Australia’s resilience to global supply-chain disruption has been tested in recent years, as turmoil caused predominantly by the pandemic exposed vulnerabilities in local manufacturing capacity, speed to market, higher costs and lack of flexibility.
When Aurecon advised the Government of South Australia through all stages of the Hornsdale Power Reserve, it was a fairly unique project. Conceived and constructed in record time, the world’s largest lithium-ion battery system at the time met local energy storage needs. The breakneck pace was achieved because there were no global supply-chain shortfalls in equipment, labour or materials. Now, five years later, the market has been vastly altered. The policy landscape has shifted, with federal and state governments establishing climate-transition targets, inflationary price rises have occurred (linked to the pandemic, floods, drought and war) and delivery delays are impacting just about all products.
Sovereign capability and self-sufficiency are talked of as noble goals like no time in the recent past.
Global supply chains associated with energy-transition risk
Many organisations are underestimating supply-chain challenges associated with the energy transition. Economies need to decarbonise at a rate and scale that is difficult to fathom.
On one hand, there’s pressure on resources of all types, from human labour to parts, machinery and infrastructure. On the other, organisations can now re-evaluate past processes and develop better outcomes, moving from solely discussing costs, location and trade-offs, to environmental and social trade-ups. For example, the application of circular-economy thinking can reduce resource consumption and plan for resource re-use at end-of-life. In addition, exploring local manufacturing may reduce carbon emissions and energy use.
How will the three core historical assumptions made around supply-chain decisions stack up in the energy transition?
Assumption 1 – Supply and demand is organic
Our experience has shown that risks arise in the gap between aspiration and reality. What was world-leading a few years ago is a minnow today – compare the original Hornsdale Power Reserve battery (at 129MWh) to the Waratah Super Battery planned for NSW (expected at 1,680MWh). This is 13 times larger in just 5 years.
If your role in the energy transition is being a consumer of low-carbon energy, such as a miner, refiner, manufacturer or hydrogen exporter, you are one of many organisations competing for the same resources, whether it be renewable energy generation, grid-connection capacity, transmission capacity, land, labour, or export capacity at a port.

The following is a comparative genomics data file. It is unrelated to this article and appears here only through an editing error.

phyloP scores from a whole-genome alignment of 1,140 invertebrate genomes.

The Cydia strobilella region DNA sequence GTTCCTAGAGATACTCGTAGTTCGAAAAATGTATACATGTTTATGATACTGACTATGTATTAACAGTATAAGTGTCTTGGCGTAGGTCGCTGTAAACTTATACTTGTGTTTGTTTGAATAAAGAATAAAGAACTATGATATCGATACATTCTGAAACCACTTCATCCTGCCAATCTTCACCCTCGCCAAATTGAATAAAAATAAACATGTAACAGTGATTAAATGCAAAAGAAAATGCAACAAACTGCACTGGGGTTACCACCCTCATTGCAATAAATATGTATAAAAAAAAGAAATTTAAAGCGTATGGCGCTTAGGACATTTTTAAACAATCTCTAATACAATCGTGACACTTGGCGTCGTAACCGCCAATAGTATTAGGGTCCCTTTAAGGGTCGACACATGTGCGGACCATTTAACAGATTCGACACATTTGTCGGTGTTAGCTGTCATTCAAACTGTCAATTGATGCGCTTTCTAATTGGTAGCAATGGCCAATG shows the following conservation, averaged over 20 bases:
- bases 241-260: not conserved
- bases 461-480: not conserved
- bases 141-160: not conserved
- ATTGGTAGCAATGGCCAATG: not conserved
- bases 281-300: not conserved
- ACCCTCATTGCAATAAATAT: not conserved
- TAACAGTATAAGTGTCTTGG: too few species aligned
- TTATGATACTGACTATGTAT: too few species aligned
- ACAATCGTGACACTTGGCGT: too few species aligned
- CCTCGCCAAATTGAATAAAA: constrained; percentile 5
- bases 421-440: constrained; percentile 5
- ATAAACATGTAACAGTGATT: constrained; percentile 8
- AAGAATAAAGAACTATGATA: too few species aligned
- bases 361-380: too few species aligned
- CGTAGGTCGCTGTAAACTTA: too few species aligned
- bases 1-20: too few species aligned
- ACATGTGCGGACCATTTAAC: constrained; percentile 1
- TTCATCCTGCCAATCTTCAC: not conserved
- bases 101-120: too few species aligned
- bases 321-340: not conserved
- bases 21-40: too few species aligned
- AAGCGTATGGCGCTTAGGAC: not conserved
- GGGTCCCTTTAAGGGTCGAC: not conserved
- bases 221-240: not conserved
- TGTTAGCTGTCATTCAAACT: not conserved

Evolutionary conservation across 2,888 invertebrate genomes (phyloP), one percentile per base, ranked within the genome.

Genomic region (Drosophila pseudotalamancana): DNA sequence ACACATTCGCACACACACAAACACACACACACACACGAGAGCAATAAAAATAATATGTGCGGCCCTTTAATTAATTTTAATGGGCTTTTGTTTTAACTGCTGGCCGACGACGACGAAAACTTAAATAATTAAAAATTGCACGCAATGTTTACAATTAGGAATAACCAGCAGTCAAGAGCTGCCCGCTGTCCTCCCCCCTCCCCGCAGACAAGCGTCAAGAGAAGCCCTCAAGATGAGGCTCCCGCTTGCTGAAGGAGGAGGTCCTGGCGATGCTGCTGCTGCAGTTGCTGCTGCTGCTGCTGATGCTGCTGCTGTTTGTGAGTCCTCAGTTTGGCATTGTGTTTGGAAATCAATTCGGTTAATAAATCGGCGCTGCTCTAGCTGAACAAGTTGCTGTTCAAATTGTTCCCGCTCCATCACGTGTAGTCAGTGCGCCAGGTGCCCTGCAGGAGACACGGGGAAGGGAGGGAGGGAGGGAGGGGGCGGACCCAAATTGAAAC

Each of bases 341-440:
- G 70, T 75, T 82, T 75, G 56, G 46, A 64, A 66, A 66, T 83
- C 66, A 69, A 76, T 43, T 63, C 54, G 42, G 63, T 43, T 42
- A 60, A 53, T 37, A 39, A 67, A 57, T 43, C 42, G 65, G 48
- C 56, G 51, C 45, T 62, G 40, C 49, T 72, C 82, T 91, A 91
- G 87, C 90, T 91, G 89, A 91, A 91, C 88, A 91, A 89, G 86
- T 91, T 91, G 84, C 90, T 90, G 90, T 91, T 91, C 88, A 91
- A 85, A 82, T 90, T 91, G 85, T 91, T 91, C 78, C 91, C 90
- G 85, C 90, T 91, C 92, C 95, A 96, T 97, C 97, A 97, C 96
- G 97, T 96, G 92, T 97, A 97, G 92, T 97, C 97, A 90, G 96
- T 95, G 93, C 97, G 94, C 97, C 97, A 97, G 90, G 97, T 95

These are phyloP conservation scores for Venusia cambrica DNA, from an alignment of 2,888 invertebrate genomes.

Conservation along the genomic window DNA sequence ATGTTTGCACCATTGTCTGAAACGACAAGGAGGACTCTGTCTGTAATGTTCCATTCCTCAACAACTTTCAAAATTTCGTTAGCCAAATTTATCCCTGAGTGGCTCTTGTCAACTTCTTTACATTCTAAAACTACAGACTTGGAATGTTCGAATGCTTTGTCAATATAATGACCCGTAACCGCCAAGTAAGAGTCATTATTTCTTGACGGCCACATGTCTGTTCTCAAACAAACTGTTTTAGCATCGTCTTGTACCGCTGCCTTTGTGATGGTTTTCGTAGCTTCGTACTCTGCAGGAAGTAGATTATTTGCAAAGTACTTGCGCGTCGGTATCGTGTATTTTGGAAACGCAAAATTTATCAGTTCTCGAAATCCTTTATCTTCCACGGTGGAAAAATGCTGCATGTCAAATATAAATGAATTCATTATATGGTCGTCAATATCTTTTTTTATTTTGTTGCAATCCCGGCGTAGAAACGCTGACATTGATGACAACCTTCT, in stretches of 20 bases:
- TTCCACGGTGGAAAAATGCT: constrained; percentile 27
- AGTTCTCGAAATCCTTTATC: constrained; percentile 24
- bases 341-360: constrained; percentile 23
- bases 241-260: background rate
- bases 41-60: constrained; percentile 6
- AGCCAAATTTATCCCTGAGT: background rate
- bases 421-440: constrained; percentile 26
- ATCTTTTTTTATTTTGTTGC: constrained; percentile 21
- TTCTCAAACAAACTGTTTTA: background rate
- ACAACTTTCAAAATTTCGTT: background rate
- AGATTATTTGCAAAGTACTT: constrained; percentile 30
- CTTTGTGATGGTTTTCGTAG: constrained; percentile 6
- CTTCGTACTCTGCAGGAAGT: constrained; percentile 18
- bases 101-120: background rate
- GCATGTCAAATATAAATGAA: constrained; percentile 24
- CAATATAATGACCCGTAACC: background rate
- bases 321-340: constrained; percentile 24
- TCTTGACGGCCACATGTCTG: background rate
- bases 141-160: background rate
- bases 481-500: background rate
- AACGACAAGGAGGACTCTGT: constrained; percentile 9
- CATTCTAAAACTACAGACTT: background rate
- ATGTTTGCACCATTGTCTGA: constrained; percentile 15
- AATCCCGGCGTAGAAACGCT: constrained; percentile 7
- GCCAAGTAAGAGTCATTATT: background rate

If you’re playing a more direct role in renewables projects, then you’re likely already aware that large parts of the world are now competing for the same solar modules, wind turbines, design engineers, freight capacity, steel and concrete, construction workforces and demountable site offices.
Assumption 2 – Social value is secondary
Social value and an organisation’s sustainability response is front and centre in today’s strategies – and will continue to be in the future. When supply-chain disruptions threaten a transition there are solutions, such as new technology adoption, automation, finding a local source or re-skilling workforces. However, these changes bring their own hurdles. If longer supply chains are required, this means higher carbon emissions. Further re-skilling and finding new supply sources takes time, money and patience, which doesn’t bode well for the ‘available now’ demands of most industries.
As organisations procure goods and services, they also have a responsibility to mitigate their supply-related carbon emissions.
This means going beyond data collection and setting clear emissions-reduction expectations for suppliers. Organisations are starting to join forces to drive emissions reduction at scale through lifecycle assessments and the development of an actionable sustainable procurement process.
This then extends to social value. If you can understand, then create, social value through the energy transition, you can progress responsible supply-chain management.
Assumption 3 – Supply decisions only involve trade-offs
A strong case is now evolving for local Australian manufacturing. For example, Fortescue Future Industries will begin manufacturing renewable energy electrolysers domestically.
This can’t just happen overnight. Supply chains are large, long and take time to develop. Perhaps the current disruptions are the catalyst needed to address transition risk in the form of reduced delivery distances, eco-friendly material inputs and lower energy use? Local manufacturing may also provide greater certainty, faster delivery, resilience and generate greater social value than using international suppliers. This is a trade-up, not a trade-off.
Why make the shovel in the gold rush towards clean energy?
No matter where your organisation is in its energy transition, by making the shovel in the gold rush towards clean energy, you can catalyse climate action and secure your company's future through understanding risks and establishing processes to address these for profit, people and the planet.